About Orofacial Myology

What is Orofacial Myology?
Orofacial myology is postural training of the tongue and facial muscles that includes a therapeutic approach for orofacial myofunctional disorders (OMDs) and parafunctional or harmful habits. The prefix ‘myo’ means muscle.

Orofacial myologists are a group of professionals that provide information, education, resources, support, and myofunctional
therapy for families or patients seeking help regarding orofacial myofunctional disorders.

What is an Orofacial Myofunctional Disorder?
An OMD is any habit or condition that interferes with proper development and action of the the orofacial muscles. This includes muscles of the tongue, lips, cheeks and jaw. Incorrect habits can lead to improper development of the teeth, speech, chewing, swallowing, poor sleep quality, poor table manners, and poor resting tongue posture patterns. One of the most common orofacial myofunctional disorders is a low resting tongue, which can lead to a tongue thrust (incorrect swallow pattern).

Orofacial Myofunctional Disorders may include:

  • Incorrect tongue posture at rest
  • Open lips and mouth posture
  • Mouth breathing or sleep disordered breathing
  • Incorrect swallowing pattern (tongue thrust)
  • Open bite or orthodontic relapse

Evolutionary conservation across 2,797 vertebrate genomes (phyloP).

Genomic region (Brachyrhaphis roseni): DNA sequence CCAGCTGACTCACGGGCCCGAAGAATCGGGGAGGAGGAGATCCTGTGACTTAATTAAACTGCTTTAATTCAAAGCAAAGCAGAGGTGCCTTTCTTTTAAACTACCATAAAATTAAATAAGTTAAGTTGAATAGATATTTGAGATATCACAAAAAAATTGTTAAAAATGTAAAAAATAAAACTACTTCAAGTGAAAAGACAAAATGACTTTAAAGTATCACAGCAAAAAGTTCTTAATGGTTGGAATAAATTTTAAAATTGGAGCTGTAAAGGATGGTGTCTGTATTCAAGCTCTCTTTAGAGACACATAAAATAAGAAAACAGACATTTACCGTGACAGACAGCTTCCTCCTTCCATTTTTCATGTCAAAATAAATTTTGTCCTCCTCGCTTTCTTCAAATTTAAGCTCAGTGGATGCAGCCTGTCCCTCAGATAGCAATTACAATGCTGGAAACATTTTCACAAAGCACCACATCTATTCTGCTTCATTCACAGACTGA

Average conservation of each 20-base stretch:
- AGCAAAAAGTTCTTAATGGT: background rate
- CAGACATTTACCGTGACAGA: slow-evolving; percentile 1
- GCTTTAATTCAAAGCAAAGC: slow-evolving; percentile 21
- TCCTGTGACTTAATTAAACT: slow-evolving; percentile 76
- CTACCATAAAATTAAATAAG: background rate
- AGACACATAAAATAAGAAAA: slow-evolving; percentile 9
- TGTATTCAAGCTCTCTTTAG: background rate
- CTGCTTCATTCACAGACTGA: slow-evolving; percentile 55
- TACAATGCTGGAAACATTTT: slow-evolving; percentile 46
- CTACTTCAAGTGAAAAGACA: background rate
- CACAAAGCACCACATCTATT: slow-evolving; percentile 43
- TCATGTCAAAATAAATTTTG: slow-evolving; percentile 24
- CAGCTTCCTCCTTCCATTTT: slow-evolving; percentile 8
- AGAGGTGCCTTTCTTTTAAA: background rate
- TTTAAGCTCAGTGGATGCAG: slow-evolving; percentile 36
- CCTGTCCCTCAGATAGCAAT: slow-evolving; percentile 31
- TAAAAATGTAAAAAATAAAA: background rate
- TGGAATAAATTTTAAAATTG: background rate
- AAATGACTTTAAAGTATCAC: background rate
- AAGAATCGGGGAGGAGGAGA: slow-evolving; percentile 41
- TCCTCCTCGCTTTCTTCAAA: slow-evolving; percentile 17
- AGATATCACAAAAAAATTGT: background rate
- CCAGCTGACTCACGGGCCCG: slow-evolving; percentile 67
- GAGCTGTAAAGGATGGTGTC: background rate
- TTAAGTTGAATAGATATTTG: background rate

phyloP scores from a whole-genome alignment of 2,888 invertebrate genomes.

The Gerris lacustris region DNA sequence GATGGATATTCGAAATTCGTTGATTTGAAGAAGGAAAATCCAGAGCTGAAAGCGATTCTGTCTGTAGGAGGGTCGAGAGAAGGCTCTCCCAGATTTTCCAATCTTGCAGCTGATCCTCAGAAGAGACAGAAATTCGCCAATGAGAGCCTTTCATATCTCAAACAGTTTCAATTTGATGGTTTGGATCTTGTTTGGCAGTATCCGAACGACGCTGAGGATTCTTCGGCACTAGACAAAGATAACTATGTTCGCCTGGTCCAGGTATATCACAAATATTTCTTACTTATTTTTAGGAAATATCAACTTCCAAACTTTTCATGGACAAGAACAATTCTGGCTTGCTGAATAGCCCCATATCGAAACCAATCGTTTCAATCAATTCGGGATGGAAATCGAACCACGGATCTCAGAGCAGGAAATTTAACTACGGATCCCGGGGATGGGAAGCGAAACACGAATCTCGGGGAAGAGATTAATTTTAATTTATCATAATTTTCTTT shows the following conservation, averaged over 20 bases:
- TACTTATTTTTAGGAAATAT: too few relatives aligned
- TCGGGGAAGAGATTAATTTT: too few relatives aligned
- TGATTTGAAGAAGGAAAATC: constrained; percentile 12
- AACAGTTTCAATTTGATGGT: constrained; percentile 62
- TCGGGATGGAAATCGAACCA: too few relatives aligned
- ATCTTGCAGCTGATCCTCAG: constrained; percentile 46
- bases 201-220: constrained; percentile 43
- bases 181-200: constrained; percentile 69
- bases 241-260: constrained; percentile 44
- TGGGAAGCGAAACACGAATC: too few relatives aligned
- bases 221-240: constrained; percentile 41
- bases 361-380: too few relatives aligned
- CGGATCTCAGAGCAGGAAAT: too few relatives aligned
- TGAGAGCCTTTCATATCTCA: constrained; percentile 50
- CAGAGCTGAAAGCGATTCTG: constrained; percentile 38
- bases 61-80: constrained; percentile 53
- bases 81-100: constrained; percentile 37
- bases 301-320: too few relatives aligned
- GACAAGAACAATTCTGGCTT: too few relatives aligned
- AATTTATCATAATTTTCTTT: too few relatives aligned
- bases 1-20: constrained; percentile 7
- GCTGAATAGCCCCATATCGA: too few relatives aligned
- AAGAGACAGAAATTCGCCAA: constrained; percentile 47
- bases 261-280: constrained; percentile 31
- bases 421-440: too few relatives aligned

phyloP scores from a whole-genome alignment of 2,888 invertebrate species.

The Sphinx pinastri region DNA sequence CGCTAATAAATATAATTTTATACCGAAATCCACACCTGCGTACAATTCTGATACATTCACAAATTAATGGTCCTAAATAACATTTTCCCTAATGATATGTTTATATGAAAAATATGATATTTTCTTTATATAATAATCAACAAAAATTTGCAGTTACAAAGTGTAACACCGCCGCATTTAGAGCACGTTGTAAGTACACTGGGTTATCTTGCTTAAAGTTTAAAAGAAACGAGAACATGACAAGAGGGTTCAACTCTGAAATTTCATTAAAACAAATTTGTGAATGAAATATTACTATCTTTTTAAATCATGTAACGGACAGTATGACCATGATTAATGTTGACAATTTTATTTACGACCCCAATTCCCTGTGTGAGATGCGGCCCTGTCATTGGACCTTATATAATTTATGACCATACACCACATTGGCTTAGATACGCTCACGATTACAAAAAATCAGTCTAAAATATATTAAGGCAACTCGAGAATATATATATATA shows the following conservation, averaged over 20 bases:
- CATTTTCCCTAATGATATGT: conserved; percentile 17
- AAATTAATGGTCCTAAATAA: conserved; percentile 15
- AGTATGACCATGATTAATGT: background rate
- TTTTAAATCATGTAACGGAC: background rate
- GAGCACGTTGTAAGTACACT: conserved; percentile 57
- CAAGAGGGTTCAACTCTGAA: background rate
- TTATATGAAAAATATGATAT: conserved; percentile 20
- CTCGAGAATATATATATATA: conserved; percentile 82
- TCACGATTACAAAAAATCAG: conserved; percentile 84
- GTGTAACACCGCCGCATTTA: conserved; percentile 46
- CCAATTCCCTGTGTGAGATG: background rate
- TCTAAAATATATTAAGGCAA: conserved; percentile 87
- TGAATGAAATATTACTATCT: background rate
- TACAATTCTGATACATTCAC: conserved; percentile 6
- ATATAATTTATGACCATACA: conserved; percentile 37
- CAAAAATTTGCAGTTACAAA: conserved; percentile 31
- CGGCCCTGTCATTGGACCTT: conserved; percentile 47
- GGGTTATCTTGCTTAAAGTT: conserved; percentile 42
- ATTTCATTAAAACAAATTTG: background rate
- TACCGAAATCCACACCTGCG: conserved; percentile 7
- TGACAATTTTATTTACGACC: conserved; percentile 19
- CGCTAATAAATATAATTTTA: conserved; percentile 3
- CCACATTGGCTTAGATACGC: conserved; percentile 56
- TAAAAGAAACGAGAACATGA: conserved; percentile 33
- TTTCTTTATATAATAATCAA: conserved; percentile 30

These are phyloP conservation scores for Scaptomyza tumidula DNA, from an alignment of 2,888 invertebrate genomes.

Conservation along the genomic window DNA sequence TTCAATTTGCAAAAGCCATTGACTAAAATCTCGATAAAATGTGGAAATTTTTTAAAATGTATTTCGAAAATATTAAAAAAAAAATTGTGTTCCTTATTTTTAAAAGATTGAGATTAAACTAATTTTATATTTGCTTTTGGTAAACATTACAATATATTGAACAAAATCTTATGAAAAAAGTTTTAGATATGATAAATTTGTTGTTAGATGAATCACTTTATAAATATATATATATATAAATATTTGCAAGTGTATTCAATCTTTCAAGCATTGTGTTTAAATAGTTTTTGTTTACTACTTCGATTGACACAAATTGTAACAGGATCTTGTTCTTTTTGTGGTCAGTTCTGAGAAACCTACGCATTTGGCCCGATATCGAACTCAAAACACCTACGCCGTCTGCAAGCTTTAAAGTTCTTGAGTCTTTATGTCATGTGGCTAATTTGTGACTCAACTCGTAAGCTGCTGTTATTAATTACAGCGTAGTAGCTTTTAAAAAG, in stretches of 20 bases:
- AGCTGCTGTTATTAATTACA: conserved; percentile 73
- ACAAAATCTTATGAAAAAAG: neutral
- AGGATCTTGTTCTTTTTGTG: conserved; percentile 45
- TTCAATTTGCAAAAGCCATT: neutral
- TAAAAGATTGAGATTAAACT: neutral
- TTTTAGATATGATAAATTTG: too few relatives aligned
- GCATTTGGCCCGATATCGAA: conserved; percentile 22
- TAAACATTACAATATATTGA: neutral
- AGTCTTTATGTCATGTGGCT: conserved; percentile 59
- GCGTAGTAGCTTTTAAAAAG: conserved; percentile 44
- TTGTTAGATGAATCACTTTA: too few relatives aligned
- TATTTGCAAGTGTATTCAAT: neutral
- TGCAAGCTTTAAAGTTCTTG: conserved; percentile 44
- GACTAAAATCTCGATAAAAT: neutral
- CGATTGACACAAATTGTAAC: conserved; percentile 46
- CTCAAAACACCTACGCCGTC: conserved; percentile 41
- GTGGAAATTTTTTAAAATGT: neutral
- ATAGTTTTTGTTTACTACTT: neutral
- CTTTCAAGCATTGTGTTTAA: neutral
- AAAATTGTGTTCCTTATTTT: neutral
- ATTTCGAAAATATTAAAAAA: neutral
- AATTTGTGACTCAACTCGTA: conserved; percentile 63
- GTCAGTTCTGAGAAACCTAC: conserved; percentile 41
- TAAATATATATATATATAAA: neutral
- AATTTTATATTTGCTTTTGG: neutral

• TMJ or head and neck pain
  • Sucking or biting habits (cheeks or lips)
  • Thumb/finger sucking
  • Nail biting
  • Teeth grinding/clenching
  • Prolonged pacifier or sippy cup use
  • Tongue or lip tie

Orofacial Myofunctional Therapy

What are the goals for an orofacial myofunctional therapy?
Each person’s therapy plan is individualized, but overall goals are generally to resolve harmful habits and re-learn muscle functions to promote proper growth and development, and restore proper tongue and lip resting postures. Removing habits like thumb or finger sucking, and myofunctional therapy can improve breathing quality, mouth rest posture, drooling, poor table manners, and poor sleep quality.

How long does therapy take?
Therapy consists of different phases. Eliminating a finger or thumb sucking habit can take 4-5 weekly appointments. Other disorders are generally addressed over the course of months. It takes time to unlearn habits and re-pattern new ones.
What does a therapy program consist of?
A complimentary screening at my Wichita office can identify signs and symptoms of OMDs. A myofunctional assessment will evaluate oral structures and functions, and allow for an individual therapy plan. Each therapy appointment addresses your goals, and we meet on
average every two weeks over a period of months. Therapy exercises are given to be done routinely at home. Virtual sessions may be an option.
How does the patient’s and/or parent’s participation affect therapy outcomes?
The patient and parent/guardian must understand that progress and results can be delayed if there is a lack of commitment and daily participation. Therapy goals may require collaboration of other dental or health care providers before or during your myofunctional therapy program. Oral health and wellness are very much connected to our overall health and wellness.